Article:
If you want to understand $S^{-1}A$ for any $S\subset A$, you may write $S$ as a filtered union of its finite subsets $S_i$, and it is clear from the universal properties that $$S^{-1}A=\varinjlim_i \ S_i^{-1}A$$ Therefore it is sufficient to consider the case where $S$ consists of a finite set of elements of $A$. If $f$ denotes the product of all the elements of $S$ in $A$, it is clear that inverting $f$ is the same thing than inverting each element of $S$. Therefore, we may assume that $S$ contains a unique element $f$. It is then obvious (in terms of universal properties) that $S^{-1}A$ is canonically isomorphic to the (filtered) colimit of the diagram indexed by non negative integers $$A\overset{f}{\to}A\overset{f}{\to}A\overset{f}{\to}\cdots\overset{f}{\to}A\overset{f}{\to}A\overset{f}{\to}\cdots$$ (where $f$ stands for `multiplication by $f$'). Puting back all of the above reductions/descriptions together is the categorical way of writing the usual description of $S^{-1}A$ with elements. (As an exercise, you may turn all this into a global construction, i.e. as one filtered colimit of a diagram which is objectwise just $A$, but in which the transition maps are given by multiplication by a finite product of elements of $S$.)

The problem is now reduced to the understanding of colimits of diagrams of $A$-modules of the shape $$M_0\overset{s_1}{\to} M_1 \overset{s_2}{\to} M_2\to\cdots M_n\overset{s_{n+1}}{\to} M_{n+1}\to\cdots$$ Using the universal properties, one can see that $\varinjlim_n M_n$ is the cokernel of the map $$1-s:\bigoplus_n M_n\to \bigoplus_n M_n$$ where $s$ sends an element $x$ of $M_n$ to $s_{n+1}(x)$. In particular, we have a canonical epimorphism $$\bigoplus_n M_n\to \varinjlim_n M_n$$ This implies that any element of $\varinjlim_n M_n$ comes from an element of $M_n$ for $n$ big enough. This presentation of $\varinjlim_n M_n$ also shows that if an element $x$ of $M_n$ becomes zero in $\varinjlim_n M_n$, there exists a positive integer $m$ such that $s_{n+m}\ldots s_{n+1}(x)=0$. Applying this to the diagram $$A\overset{f}{\to}A\overset{f}{\to}A\overset{f}{\to}\cdots\overset{f}{\to}A\overset{f}{\to}A\overset{f}{\to}\cdots$$ we see that $A[f^{-1}]$ admits the usual description.

N.B. In an abstract context, proving things about localizations consists to use the categorical description above and to use some special properties of filtered colimits (which are often exact, for instance), so that you don't need any description in terms of elements. For instance, the flatness of $S^{-1}A$ comes from the fact that it is a filtered colimit of free $A$-modules (of rank $1$). One can also compute the kernel of the map $\tau:A\to S^{-1}A$. To keep things simple let us do this in the case where $S$ consists of a single element $f$. Then $ker(\tau)$ is the colimit of $A$-modules $$\varinjlim_n \; \; ker(A\overset{f^n}{\to}A)$$ (because filtered colimits are exact in the category of $A$-modules).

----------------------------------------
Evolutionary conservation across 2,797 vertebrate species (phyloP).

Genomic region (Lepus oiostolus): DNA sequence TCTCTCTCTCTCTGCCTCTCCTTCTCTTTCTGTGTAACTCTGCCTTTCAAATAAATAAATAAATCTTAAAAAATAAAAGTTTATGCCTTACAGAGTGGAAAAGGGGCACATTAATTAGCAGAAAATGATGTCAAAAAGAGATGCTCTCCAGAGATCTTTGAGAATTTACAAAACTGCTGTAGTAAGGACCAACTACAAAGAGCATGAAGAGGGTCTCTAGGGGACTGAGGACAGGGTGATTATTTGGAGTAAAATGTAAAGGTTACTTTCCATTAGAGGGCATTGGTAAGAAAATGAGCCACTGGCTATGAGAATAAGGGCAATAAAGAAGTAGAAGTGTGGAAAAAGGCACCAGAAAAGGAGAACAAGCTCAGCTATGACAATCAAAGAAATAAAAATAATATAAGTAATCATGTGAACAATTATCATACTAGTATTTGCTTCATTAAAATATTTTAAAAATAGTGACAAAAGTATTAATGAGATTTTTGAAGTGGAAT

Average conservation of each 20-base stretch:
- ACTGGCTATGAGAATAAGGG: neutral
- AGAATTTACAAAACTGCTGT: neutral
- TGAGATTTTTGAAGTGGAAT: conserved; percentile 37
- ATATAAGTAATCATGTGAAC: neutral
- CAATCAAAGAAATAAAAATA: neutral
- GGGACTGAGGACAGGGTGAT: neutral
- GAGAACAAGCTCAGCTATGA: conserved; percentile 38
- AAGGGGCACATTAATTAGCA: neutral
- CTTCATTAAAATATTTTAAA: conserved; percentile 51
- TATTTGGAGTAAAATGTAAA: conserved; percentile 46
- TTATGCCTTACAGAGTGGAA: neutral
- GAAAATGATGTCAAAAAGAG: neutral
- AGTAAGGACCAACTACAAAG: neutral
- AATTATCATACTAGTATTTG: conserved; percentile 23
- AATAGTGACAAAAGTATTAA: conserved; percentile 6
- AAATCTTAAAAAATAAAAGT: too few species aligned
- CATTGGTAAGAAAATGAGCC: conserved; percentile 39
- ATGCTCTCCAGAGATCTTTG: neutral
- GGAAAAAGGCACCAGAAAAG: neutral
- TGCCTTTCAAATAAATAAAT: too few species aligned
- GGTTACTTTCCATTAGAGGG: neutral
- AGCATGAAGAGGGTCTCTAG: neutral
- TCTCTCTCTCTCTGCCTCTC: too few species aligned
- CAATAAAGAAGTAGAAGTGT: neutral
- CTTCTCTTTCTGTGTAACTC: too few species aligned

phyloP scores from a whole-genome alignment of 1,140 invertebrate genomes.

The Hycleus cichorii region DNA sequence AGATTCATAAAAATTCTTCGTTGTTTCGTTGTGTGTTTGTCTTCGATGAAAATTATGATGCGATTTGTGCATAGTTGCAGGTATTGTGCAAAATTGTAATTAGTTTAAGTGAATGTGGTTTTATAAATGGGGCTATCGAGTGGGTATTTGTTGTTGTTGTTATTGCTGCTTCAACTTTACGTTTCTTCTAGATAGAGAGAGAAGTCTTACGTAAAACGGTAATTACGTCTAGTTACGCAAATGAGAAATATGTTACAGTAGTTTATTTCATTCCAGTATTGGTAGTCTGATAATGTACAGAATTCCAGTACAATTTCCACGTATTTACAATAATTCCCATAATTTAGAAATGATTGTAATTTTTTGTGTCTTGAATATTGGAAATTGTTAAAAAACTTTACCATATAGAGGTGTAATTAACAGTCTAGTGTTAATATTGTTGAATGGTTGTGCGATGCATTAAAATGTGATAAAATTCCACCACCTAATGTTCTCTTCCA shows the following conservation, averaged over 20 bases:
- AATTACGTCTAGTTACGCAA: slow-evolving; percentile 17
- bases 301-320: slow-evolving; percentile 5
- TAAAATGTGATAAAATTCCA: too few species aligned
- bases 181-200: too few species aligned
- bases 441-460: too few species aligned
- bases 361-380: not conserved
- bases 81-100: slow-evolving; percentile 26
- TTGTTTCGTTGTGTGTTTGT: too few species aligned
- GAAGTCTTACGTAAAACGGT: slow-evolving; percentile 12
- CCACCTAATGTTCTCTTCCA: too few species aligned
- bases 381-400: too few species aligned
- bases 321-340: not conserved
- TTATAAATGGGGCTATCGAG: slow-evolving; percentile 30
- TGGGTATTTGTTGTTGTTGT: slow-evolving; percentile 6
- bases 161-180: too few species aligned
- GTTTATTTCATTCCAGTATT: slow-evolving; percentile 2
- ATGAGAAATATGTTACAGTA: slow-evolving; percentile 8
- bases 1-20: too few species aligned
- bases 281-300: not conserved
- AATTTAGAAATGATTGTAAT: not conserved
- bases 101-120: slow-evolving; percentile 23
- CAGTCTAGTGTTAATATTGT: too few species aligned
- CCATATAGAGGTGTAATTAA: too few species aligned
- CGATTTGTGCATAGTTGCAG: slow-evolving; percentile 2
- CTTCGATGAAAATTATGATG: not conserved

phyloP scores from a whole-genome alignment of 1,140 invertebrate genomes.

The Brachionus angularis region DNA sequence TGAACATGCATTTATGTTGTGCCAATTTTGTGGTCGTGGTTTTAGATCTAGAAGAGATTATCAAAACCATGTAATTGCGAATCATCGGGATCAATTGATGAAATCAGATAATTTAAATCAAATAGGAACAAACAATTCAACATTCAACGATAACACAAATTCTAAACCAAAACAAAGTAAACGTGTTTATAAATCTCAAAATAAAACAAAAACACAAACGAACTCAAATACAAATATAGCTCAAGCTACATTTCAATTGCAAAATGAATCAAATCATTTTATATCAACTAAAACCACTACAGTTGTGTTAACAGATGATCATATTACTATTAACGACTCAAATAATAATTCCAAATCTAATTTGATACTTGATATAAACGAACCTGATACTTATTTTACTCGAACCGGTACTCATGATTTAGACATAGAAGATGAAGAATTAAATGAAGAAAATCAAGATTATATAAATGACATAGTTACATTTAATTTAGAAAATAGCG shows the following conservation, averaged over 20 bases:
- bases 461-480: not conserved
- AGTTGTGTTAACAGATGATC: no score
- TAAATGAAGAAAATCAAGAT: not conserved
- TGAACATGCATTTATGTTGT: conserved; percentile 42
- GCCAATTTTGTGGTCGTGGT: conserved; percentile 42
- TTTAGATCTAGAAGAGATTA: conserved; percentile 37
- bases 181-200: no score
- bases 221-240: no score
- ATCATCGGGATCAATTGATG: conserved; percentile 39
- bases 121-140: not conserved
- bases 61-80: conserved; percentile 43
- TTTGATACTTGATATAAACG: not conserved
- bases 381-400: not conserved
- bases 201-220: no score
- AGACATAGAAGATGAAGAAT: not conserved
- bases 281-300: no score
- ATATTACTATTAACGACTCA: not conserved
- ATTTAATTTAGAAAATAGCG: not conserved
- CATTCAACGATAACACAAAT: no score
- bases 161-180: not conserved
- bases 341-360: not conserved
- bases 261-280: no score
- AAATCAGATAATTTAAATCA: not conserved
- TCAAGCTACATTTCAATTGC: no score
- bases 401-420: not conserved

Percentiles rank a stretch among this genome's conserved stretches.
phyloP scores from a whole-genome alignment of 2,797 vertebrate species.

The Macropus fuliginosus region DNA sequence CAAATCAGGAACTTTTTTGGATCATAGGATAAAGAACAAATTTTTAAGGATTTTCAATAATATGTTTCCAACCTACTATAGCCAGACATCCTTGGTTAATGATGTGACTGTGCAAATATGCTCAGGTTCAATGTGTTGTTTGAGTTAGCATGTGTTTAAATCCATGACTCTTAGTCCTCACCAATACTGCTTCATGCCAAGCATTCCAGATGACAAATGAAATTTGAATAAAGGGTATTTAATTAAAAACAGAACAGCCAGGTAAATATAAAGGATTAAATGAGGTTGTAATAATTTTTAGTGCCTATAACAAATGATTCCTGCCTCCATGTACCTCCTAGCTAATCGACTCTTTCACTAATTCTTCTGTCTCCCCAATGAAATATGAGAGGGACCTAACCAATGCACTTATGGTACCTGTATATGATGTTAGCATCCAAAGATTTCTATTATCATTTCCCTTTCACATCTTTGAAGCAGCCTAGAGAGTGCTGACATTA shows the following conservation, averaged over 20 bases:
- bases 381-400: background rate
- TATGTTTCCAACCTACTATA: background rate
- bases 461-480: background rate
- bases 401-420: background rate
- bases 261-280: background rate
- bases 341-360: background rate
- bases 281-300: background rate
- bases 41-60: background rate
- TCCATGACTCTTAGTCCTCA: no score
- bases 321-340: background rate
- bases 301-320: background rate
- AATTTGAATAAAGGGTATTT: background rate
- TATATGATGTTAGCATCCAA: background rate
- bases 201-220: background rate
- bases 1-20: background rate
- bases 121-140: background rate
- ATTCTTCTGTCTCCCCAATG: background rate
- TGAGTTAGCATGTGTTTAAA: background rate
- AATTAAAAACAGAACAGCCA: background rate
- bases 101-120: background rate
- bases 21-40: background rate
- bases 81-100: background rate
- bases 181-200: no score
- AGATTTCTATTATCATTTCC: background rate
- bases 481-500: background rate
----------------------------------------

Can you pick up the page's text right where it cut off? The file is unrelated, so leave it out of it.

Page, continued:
In conclusion, it seems possible to describe $S^{-1}A$ using categorical arguments for $A$-modules, but I don't see how to obtain such a description using only the theory of rings.

  • $\begingroup$ This is a nice point of view! I already knew it and I should have included it to my question, but it was already too long. So this reduces the whole problem to a description of the elements in a filtered colimit (first for the reduction to finite $S$, and then for the colimit of $A \stackrel{f}{\to} A \stackrel{f}{\to} ...$). This was actually the content of this question: mathoverflow.net/questions/10930/… , but Tom's answer suggests that it is not possible. $\endgroup$ Jan 29, 2012 at 7:06
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    $\begingroup$ On the other hand this question was asked for sets and Tom suggests counterexamples for topoi, but here we are within the category of rings. It is clear that every element in the colimit of $A \stackrel{f}{\to} A \stackrel{f}{\to} ...$ comes from some of the $A$s, and that $f^n a = 0$ implies $\tau(a)=0$, but perhaps there is still some kind of nice self-referential trick which shows the converse? $\endgroup$ Jan 29, 2012 at 7:10
  • $\begingroup$ I just don't understand at all what is your problem, then! I mean that what I explained above, together with the explicit description of filtered colimits in sets (which can be deduced from purely categorical arguments, as pointed out in Tom's answer) gives very exactly the description you want... $\endgroup$ Jan 29, 2012 at 21:44
  • $\begingroup$ Yes, but I don't want to use the explicit description of elements in a filtered colimit in general. It can not be deduced from categorical arguments. $\endgroup$ Jan 29, 2012 at 23:04
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    $\begingroup$ You should really explain what is a categorical argument, because I still don't understand what you mean. It is perfectly possible to give an axiomatic description of the category of sets from which one can deduce the usual description of colimits, so that this description is categorical. I also should say that the usual description of $S^{−1}A$ is precisely a particular case of the usual description of a filtered colimit. So your question sounds like this: `I want the usual description of a particular filtered colimit, but I refuse to use the description of a general filtered colimit...' $\endgroup$ Jan 30, 2012 at 1:06